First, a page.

Giginon started in a church parking lot. I was there all anguish and raw emotion, dropping off my child then watching everyone else disappear behind the red doors of the chapel, leaving me alone. I was alone with no filters left and no ability to regulate even the simplest of emotions. When I saw her standing by her car it was like someone throwing me a life line.
And in a flash I knew I needed her; her perspective, her courage, her persistent hope, her resilience. She offered me a hug- me a casual acquaintance, a crazy crying woman in our church parking lot- and I clung like it was the only thing keeping me from drowning.
It was the moment that I realized I can’t change my situation, I can only change me.
I had tools, a year’s worth of excellent therapists and skills groups and family groups hadn’t been wasted. I had the tools, but I needed support. And I don’t mean BILY or Nar-anon or Al-anon or any other of those type of support groups.
And let me be perfectly clear right here: many people get great relief and help from those groups, could never survive the recovery process without them, and I encourage anyone who is struggling to try one or all with an open mind and open heart.
Unfortunately I am not one of those people.
Support groups were more painful to me than they were helpful. Hearing recovery success stories, seeing strangers stumble and pick themselves up again and again, being given books to help restore hope-all these things made me less hopeful, more afraid. Friends and family who didn’t intimately know eating disorders, addiction and recovery, mental health, and adolescent behavior were not capable of the support I needed, although they were ferocious in their desire to help and to understand and I remain unwaveringly grateful for their kindness and love.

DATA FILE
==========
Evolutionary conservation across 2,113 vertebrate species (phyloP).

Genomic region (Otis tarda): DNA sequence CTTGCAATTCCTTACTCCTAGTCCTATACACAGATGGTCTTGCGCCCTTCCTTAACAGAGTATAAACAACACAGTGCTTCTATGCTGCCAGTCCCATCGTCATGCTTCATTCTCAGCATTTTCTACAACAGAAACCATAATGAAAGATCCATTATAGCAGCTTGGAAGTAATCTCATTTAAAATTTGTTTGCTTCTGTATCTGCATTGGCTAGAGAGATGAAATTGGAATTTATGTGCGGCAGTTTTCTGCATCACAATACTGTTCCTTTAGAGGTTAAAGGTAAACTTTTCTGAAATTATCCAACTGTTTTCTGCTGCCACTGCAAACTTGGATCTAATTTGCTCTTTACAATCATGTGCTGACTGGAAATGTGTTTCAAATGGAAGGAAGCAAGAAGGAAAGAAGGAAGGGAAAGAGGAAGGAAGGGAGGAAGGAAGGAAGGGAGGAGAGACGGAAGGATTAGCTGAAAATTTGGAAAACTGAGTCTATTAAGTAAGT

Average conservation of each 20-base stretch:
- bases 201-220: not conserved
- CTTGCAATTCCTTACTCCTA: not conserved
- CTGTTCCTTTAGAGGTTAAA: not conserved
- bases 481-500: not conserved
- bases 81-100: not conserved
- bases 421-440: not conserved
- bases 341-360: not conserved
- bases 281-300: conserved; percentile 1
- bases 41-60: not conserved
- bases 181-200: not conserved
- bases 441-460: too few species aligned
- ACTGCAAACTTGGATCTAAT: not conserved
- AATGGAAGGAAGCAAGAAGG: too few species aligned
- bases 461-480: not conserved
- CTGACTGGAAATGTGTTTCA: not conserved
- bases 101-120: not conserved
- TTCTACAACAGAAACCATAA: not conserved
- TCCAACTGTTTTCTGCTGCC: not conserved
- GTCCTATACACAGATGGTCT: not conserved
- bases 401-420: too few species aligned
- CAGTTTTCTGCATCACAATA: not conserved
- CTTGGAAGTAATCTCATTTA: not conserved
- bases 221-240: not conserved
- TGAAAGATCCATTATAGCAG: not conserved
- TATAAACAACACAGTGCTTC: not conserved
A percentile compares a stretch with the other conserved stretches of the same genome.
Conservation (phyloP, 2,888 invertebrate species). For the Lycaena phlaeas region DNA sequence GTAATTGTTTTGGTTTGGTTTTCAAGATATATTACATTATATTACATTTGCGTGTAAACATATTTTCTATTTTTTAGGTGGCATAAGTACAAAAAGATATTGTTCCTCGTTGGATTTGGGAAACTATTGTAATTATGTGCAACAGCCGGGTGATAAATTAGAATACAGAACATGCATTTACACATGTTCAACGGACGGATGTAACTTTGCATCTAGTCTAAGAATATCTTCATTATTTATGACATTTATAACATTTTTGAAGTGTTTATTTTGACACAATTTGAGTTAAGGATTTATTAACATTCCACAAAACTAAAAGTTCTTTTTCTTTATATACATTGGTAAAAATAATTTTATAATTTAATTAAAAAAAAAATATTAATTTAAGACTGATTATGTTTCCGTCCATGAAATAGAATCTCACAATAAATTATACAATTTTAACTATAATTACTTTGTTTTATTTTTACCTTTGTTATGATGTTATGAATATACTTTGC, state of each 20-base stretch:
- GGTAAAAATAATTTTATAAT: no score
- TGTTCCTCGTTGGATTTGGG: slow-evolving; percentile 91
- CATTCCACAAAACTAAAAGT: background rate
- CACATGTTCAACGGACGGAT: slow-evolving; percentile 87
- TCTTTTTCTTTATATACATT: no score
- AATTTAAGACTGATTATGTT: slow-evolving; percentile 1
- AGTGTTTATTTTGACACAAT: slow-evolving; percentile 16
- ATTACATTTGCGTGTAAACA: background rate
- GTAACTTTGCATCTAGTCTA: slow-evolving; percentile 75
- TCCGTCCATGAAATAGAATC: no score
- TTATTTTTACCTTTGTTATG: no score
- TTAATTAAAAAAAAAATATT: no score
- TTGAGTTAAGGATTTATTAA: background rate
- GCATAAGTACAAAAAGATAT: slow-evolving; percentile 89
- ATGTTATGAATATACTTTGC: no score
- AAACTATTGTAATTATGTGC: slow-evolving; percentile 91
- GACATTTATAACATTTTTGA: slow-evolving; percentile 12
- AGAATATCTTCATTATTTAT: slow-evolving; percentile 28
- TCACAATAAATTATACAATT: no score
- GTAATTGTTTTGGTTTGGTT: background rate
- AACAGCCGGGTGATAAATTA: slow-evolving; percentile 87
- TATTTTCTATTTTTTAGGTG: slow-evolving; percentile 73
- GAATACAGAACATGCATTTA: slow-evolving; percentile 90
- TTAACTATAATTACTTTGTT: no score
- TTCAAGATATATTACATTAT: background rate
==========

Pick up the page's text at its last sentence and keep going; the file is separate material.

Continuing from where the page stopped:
It turned out I just needed one person. One person who had been there, was still there, was willing to admit she didn’t have the answers but would be happy to have the conversation. I needed someone who knew that there are no words to make it better, but there are some practices that can make it suck less; someone who knew it was ok to laugh even though our life was crumbling to pieces around us.
That’s it. That was the group I needed.
So this group of just 2 was christened Giginon. At our first meeting, she listened to my story and shared hers. We laughed and cried and laughed some more. I discovered that hope during recovery isn’t a miracle or a gift, just another piece of hard work earned not given. Then we continued meeting, both of us recognizing the irony of meeting over a glass of wine and enjoying the rebellion of it. Talking about things that help, and things that don’t, whining about the general shittieness of life while reveling in its ephemeral beauty. We invited others sometimes, because it was really through others that we found each other, but Giginon worked because it was first just us.
My anguish receded, as anguish does, and left me thinking about how serendipitous Giginon was. It was because I, desperate in my isolation, was in that parking lot at the same time she was. It was because she was willing to take on some of my pain to help me move past it. And the unlikeliness of it, led to the realization that we all need our own Giginon.
We all yearn for connection and sense in our world, but don’t always have the means to create either. Sometimes life is a long hard slog, but there is incredible joy in it, and sometimes we need a group to help us figure it out. A place where our stories are unique, but we still belong, where we can be heard and not judged. We all need a compassionate ear and a slap back to reality– sometimes at the very same moment. No matter where we start, at one moment we will all need a gut wrenching cry that turns into a gentle laugh. A place to be safe in our anguish and in our hope, and a place to find joy in both. So welcome. Welcome to Giginon, a group for the rest of us.
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